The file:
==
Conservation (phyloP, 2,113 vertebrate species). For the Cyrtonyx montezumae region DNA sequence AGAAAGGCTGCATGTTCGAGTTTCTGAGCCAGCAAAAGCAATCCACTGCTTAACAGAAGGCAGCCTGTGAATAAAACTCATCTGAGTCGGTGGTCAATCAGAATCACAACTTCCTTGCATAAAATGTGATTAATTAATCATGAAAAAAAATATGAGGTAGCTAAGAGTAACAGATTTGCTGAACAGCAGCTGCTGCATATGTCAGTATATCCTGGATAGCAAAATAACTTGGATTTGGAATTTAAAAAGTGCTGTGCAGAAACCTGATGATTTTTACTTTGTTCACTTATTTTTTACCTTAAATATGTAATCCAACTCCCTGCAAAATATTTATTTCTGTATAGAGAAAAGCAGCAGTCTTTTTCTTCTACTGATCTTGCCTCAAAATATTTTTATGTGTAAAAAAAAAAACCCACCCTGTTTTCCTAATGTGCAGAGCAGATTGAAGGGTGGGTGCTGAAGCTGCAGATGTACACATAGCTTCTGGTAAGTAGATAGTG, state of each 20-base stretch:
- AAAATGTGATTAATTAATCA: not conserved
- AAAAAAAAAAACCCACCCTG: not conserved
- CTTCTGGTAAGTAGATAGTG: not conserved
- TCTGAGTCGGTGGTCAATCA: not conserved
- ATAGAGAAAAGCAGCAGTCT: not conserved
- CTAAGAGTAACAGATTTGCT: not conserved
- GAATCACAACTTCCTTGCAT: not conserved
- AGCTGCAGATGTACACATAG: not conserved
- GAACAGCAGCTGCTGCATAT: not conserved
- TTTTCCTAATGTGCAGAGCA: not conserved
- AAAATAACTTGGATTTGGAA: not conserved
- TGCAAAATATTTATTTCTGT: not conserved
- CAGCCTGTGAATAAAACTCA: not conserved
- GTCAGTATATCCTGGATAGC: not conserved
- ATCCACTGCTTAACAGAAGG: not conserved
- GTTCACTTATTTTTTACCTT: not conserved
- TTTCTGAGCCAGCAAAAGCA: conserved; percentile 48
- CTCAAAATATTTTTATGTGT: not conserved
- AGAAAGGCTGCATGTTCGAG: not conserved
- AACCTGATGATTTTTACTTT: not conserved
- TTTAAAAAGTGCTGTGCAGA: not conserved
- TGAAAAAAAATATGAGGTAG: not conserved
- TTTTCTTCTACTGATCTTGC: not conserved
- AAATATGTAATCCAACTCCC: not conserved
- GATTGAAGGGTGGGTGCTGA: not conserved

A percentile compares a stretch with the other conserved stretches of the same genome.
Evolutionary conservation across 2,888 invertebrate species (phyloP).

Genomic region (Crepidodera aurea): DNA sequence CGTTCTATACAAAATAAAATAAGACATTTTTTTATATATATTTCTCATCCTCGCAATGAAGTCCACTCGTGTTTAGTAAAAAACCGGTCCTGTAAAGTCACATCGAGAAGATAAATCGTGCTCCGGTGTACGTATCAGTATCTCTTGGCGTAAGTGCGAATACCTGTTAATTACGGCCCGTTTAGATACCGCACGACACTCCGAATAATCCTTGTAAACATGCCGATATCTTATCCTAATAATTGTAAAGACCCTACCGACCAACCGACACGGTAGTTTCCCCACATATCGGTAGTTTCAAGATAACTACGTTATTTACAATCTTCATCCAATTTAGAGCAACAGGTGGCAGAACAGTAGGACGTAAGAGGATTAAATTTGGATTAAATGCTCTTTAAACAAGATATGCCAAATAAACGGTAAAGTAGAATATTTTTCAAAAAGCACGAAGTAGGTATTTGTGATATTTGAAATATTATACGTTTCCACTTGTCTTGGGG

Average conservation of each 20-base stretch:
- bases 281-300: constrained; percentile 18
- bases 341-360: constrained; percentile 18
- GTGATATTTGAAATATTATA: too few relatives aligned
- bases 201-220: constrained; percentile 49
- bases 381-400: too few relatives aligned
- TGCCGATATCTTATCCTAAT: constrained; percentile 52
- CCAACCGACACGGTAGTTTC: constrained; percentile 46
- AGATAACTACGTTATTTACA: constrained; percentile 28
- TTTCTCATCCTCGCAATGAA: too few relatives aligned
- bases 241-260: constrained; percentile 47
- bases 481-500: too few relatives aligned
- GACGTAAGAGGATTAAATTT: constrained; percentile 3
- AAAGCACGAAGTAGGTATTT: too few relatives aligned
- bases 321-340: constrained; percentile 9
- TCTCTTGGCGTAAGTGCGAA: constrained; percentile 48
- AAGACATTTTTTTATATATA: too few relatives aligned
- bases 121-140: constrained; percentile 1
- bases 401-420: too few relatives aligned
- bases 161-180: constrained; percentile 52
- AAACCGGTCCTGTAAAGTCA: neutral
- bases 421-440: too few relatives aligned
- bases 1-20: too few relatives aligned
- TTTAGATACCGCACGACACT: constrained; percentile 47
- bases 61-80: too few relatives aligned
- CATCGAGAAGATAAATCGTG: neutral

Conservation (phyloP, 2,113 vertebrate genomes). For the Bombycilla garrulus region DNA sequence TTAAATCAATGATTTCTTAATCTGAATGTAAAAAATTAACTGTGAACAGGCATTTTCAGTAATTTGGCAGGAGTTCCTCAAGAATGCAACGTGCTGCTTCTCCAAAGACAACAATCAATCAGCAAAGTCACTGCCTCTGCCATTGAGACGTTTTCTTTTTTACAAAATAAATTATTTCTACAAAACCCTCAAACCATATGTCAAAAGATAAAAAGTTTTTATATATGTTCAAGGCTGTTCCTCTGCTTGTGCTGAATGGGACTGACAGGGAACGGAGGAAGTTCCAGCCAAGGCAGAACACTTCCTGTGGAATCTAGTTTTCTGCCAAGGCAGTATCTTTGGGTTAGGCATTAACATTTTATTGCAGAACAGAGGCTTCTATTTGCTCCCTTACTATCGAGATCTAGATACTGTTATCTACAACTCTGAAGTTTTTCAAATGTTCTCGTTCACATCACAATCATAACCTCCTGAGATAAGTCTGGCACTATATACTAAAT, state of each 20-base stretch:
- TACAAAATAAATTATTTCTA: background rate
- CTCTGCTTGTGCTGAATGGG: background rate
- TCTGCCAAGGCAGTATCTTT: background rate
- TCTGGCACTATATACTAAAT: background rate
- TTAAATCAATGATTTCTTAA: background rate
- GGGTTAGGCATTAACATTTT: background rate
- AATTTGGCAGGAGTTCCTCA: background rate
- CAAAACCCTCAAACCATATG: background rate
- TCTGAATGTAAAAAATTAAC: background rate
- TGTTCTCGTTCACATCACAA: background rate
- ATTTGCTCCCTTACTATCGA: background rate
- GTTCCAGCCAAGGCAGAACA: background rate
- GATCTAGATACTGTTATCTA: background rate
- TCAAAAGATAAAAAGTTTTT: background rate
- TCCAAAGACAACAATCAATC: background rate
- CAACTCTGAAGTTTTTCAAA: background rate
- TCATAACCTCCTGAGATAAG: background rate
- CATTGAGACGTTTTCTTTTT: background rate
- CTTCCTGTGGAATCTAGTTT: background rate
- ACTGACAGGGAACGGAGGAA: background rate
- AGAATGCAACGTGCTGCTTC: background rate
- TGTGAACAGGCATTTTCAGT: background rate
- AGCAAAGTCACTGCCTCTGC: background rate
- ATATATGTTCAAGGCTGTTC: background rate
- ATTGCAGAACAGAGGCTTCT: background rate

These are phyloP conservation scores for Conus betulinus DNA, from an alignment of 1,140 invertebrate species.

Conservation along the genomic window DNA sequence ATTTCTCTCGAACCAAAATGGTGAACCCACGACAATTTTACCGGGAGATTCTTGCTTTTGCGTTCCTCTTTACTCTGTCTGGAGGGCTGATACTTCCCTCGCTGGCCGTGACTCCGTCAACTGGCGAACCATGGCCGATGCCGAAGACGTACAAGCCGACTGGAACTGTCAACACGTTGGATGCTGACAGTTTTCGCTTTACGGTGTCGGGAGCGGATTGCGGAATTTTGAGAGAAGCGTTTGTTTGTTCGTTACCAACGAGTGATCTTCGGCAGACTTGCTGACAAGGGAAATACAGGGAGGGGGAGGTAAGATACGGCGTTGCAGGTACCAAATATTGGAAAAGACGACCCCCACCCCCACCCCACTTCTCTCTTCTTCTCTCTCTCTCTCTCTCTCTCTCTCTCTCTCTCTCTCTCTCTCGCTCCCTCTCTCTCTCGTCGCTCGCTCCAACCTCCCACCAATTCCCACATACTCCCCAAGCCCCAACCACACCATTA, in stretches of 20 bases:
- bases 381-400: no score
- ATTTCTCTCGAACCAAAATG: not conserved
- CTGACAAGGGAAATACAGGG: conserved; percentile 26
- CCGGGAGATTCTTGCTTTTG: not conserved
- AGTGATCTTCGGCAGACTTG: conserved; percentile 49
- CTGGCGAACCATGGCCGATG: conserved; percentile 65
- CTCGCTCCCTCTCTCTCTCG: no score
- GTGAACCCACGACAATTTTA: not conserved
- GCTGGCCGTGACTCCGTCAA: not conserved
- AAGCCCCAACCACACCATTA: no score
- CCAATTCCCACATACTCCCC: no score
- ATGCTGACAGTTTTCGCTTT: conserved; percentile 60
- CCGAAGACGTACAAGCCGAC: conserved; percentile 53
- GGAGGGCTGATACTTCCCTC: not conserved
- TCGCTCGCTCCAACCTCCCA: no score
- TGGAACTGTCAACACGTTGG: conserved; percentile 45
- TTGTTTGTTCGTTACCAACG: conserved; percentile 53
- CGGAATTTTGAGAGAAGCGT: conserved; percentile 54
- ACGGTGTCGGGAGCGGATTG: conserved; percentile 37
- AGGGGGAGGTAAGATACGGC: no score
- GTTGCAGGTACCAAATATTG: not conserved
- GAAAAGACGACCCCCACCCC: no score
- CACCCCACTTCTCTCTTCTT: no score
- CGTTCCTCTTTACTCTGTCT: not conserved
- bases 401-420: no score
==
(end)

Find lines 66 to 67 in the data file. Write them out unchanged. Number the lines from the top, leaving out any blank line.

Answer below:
- TGTTCTCGTTCACATCACAA: background rate
- ATTTGCTCCCTTACTATCGA: background rate